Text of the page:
There are only a few things in life we can know with utmost certainty, hence the cliché about Death and Taxes. We can now add a third to this list - Y2K. By now most of our members and readers are aware in varying degrees as to the meaning of Y2K, the century date change ushered in at midnight on December 31, 1999 with significant consequences for all of modern society dependant on Information Technology. So I will spare you the anguish of repeating the basics of how we got into this mess in the first place by referring those who are interested to CCS's Y2K web site at www.ccs.org where you can click on the Year2000 Logo and go directly to CCS's Y2K section. What I want to share with you in this article is threefold:
1. What CCS has been doing the past six months, is doing now and plans to do in the near future regarding Y2K solutions.
2. Current conditions, which either will or could effect your PC, your company's desktop PC's and networks and in some cases your way of life, until the fallout from this event is behind us.
3. What steps you can take now to educate yourself regarding the facts concerning Y2K as well as how to access solutions for your PC and your networks.
CCS - Proactively Prepared.
CCS's board and the Strategic Planning Committee have been discussing how Y2K will impact our members for the past six months. The Board has been supplied briefing documents on compliant and non-compliant hardware and software at each board meeting. Three months ago I began sending daily E-mail news items to board members to increase the level of awareness. At the July Board meeting I gave a complete presentation to the Board on the subject which led to an action plan that is now in place. Today the Board is fully aware of the importance of preparing all our members, our HardCopy audience and the general public with relevant information on Y2K as well as bringing our own hardware and software into Y2K compliance. The action plan includes the establishment of a Y2K subcommittee under the Strategic Planning Committee. The members of the Y2K subcommittee include Dick Brandt, Paul Bernstein, Bob Cleveland and myself. We are all senior professionals with extensive technical and business experience. The Board also approved the establishment of a regular Y2K editorial piece in Hard Copy and establishing a major section of the CCS web site dedicated to Y2K current events, archives of past news items, a Y2K software solutions download section and a Y2K links page. A Global Y2K Action Week beginning August 17 was organized by Dr. Ed Yardeni, Chief Economist and Managing Director of Deutsche Bank Securities to mark the 500 days remaining until January 1, 2000. CCS board and Y2K committee members were tuned into the RealAudio Internet transmission of 44 global leaders discussing the impact of Y2K in their respective areas. A summary of this event can found on the CCS Y2K web site. More events like this are planned by Dr. Yardeni for the 400, 300, 200 and 100 days remaining until Y2K arrives.
Computer failures related to Y2K problems are occurring in increasing numbers. Cap-Gemini has been surveying IT managers of 128 large companies on Y2K issues for sometime. In Dec. '97 the number of Y2K related failures was 7%, in April '98 it was 37% and at the end of June '98 it was 40%. The same survey found Y2K projects were behind schedule and over budget and, whereas in April '98 only 3% had contingency plans for failure, at the end of this June, 72% had contingency plans. While Pennsylvania started their Y2K work in 1996 and are considered the model of Y2K planning and implementation, Illinois has yet to finalize an inventory of systems requiring remediation and is not expected to have a final assessment until the end of Nov. '98. Wisconsin with less than half the population of Illinois began assessing their Y2K problem in 1994 and is much further along in bringing their information systems into compliance. The Association of State IT Managers rated Illinois as one of lowest of major states addressing the Y2K problem. The Illinois State Y2K budget is $8 million, while Wisconsin spends $8 million a year on Y2K and currently estimates their Y2K costs will run close to $50 million. The city and county of Indianapolis has budgeted $12.6 million for Y2K compliance and Pennsylvania is spending a total of about $40 million. All Y2K authorities and even politicians generally acknowledge that there will be some power outages in the US. The extent is impossible to predict, however Y2K comes at a time when Commonwealth Edison is actively trying to sell 20 fossil fuel plants and 2 standby plants since they could not find a buyer for their 11 nuclear plants. Northern Illinois, Chicagoland, gets almost 50% of its power from ComEd nuclear plants. It is generally thought that nuclear plants are the most likely to develop Y2K problems due to embedded chips within sub-systems. For more current information on power reliability check out the CCS Y2Kweb site.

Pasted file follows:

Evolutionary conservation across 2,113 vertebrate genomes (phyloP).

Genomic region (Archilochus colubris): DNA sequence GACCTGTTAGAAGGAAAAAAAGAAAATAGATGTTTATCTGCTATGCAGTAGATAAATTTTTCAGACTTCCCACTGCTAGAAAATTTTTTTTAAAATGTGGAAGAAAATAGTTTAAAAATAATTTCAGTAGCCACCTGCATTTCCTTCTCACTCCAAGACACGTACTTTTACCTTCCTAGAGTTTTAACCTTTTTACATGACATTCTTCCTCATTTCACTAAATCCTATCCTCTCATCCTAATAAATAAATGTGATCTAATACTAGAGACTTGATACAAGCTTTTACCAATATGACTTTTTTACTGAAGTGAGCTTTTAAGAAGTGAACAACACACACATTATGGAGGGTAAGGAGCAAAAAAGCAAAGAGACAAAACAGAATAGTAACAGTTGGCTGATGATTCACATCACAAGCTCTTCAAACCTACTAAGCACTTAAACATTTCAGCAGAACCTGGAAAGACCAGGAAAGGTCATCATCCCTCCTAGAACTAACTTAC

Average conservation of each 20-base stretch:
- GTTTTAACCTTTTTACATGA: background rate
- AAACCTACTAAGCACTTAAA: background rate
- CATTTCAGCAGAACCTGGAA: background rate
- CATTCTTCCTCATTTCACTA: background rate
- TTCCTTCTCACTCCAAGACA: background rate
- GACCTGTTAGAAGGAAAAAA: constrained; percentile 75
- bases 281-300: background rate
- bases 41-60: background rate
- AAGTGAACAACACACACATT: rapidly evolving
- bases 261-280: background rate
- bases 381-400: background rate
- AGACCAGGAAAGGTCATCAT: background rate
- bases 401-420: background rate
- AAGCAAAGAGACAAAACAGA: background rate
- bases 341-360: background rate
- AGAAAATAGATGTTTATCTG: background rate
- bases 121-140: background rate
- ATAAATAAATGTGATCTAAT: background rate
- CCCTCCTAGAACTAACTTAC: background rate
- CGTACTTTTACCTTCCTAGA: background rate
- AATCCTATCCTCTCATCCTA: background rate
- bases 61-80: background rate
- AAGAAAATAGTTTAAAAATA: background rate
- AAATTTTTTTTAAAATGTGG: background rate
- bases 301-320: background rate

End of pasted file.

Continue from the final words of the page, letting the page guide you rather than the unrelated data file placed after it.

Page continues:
Steps You Can Take.
CCS has provided a number of software analysis programs for downloading with explanations on how to install these utilities and links to web pages for you to check the compliance of your PC hardware and software. We have also provided you with a simple way to receive regular E-mail updates on a variety of Y2K subjects through our listserver. Just go to the CCS Y2K web site, submit your E-mail address and we will keep you fully informed as events unfold or as solutions become available. Remember we take "Users helping Users" very seriously.
Web Page Author
The Chicago Computer Society
Saturday, November 09, 2013
Copyright © 1995- 1999, The Chicago Computer
Society, All Rights Reserved.
Send changes to Andy Pincon Webmaster for the "Y2K" section
This CCS Web Site is made possible by the donation of a virtual Web server by CoreComm Internet of Chicago, Illinois.